Austria's €290m plan to fight terror
Austria's government has announced a plan to spend nearly €290 million (US$335m) to combat terror over the next four years.
After a week of intensive discussion triggered by the tragic events in Paris, the Austrian government has announced a package of various measures intended to help it in the fight against possible terrorist attacks, it announced on Tuesday.
The largest part consisting of €126m (US$146m) will go into hiring new personnel with special skills, including specialists in cyber security, crime fighting and forensics, according to a report from the Austrian Press Agency (APA).
In a press conference held by Chancellor Werner Faymann and Vice Chancellor Reinhold Mitterlehner in Vienna, they explained that €29m would go on specialized equipment, such as helmets, body armour and weapons and up to five armoured vehicles for special forces.
Technology investment was also planned, with €34m targeting special IT technology upgrades, such as the Schengen Information System database and evidence collection software.
There was early discussion of a special helicopter upgrade for police special anti-terror forces (Cobra), however discussions with the Austrian army are ongoing about sharing their resources for rapid reaction deployment.
Communications and infrastructure investments were also planned, with €13m and €16m respectively to be spent in those areas.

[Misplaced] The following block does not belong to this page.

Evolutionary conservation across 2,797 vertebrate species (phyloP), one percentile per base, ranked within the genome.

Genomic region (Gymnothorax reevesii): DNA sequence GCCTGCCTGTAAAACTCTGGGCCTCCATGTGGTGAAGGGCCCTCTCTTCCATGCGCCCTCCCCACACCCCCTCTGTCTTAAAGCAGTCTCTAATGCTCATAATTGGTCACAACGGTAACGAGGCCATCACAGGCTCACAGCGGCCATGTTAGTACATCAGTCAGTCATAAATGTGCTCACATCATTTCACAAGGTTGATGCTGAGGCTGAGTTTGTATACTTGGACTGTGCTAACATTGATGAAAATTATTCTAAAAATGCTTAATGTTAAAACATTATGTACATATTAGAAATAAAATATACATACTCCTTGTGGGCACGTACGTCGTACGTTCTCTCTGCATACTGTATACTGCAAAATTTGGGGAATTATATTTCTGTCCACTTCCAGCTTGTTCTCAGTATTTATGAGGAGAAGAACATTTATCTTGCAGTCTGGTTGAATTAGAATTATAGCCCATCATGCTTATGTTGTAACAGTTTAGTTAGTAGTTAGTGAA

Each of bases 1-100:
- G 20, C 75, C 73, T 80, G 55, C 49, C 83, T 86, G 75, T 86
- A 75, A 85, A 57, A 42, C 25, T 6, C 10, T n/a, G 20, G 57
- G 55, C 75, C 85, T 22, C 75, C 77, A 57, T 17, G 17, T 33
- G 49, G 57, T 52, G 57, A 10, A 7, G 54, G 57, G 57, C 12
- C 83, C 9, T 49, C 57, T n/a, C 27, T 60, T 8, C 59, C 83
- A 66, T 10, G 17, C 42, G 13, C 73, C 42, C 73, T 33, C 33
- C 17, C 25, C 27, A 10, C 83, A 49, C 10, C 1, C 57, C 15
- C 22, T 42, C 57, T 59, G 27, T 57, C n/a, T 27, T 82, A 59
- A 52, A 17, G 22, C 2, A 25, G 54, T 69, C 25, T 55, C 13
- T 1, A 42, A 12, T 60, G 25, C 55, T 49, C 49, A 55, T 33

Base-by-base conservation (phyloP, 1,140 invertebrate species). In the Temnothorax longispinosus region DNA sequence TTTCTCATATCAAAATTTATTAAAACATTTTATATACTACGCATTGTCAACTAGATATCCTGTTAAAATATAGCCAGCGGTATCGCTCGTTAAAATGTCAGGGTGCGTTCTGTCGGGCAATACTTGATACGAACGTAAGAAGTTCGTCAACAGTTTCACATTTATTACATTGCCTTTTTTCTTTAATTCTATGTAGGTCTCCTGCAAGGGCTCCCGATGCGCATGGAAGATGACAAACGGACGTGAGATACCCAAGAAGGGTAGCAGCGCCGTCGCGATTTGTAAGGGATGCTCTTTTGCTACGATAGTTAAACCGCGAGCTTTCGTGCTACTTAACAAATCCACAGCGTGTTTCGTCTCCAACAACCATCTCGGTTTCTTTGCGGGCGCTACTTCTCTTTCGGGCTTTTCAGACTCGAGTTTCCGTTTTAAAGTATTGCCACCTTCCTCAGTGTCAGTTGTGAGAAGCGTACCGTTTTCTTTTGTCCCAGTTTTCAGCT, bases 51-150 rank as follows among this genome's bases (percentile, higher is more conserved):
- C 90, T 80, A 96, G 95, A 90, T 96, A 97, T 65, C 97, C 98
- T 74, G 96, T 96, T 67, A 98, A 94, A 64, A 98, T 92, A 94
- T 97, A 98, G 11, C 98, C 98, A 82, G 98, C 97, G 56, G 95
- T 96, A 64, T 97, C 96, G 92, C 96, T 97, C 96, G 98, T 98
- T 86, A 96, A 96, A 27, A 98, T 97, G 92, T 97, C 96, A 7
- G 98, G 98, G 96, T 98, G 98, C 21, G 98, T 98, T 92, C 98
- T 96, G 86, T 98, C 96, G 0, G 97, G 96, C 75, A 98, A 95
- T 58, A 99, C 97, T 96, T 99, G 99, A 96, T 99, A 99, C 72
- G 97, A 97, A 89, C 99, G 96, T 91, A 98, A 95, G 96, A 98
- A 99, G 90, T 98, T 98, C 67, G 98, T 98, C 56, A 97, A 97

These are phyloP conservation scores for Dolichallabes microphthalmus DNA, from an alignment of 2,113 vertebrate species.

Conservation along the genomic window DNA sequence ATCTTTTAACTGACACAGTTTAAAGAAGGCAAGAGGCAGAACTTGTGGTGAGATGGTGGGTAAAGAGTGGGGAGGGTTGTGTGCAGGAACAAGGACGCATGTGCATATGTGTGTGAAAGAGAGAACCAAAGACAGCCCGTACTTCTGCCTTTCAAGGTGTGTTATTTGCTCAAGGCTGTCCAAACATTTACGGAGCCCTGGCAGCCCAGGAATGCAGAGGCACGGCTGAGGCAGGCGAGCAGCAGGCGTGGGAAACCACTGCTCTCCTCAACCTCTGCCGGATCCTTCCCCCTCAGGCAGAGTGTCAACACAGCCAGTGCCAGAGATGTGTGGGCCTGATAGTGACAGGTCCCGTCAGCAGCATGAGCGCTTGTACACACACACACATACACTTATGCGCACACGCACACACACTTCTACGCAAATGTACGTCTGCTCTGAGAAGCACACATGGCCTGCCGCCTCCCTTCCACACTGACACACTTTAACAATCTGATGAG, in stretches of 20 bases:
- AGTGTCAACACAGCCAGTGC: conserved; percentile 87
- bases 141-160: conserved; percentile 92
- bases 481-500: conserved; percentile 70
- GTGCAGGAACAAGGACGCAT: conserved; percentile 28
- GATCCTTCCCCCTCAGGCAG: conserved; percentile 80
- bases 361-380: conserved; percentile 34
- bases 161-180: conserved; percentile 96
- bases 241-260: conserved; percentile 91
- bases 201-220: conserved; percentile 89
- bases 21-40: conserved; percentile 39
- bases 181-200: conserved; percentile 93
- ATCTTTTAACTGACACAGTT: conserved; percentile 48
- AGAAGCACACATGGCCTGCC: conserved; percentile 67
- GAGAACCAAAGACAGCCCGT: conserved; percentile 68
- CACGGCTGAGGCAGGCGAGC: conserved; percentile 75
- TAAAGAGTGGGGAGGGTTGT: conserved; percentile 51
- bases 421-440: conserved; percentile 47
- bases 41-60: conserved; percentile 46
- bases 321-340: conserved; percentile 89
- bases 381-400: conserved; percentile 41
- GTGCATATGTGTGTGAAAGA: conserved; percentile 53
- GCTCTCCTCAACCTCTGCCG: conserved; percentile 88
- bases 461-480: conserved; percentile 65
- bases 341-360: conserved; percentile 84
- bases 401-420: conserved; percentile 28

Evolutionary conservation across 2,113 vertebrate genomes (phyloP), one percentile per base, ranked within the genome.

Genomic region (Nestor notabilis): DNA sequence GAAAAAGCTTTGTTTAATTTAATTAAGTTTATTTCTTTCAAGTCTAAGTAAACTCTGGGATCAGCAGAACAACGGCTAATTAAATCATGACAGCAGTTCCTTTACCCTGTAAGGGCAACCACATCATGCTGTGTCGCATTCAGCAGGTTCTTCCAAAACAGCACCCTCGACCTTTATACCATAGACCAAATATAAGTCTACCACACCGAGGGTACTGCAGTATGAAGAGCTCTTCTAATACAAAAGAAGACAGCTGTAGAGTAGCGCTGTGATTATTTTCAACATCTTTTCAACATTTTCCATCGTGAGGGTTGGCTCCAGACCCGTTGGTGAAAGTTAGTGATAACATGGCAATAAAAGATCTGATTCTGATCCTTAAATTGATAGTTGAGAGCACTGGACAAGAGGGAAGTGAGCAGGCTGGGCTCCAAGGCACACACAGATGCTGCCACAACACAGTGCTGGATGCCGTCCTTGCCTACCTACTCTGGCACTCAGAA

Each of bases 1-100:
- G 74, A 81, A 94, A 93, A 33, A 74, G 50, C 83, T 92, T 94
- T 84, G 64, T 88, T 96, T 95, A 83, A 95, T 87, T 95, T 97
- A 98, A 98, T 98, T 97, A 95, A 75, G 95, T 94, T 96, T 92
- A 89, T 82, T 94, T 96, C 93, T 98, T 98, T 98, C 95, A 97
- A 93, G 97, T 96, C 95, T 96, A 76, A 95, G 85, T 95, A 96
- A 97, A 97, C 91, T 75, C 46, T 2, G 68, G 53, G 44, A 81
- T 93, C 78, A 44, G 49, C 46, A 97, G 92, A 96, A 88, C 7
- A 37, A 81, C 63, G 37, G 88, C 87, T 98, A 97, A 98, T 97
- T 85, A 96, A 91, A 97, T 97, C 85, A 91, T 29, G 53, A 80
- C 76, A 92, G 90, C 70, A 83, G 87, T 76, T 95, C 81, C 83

In a tacit acknowledgement that much of the threat stems from Muslim extremists, €12m was allocated to deradicalization efforts, including awareness education.
Meanwhile cyber security upgrades to protect against potential critical infrastructure hacking was also announced, with €25m allocated for this area.
Faymann said he was pleased about the "rapid, decisive, and cooperative demeanour" of the coalition government.
Mitterlehner said the security package was a consequence of the recent terrorist attacks in Paris and as a buffer against stronger forms of radicalisation.
He added that it was only a part of government measures, which also include the banning of terrorist symbols and stricter laws.
According to a report in the Kurier newspaper, an analyst believes that the investment is almost entirely dedicated to fighting terrorism rather than attempting to seriously tackle prevention.
"The whole package is mainly designed for the furnishing of special forces and less on the prevention of terrorism" said Gert-René Polli, former head of the Federal Agency for State Protection and Counter Terrorism.
Most of the money is being allocated to the needs of the Cobra special forces, which are used exclusively in case of terrorist attacks, he added. In his view, more money should be spent on prevention.
Police insiders said that significant parts of the equipment requested by police have been needed for some time, but the political will didn't exist previously to make the necessary investment.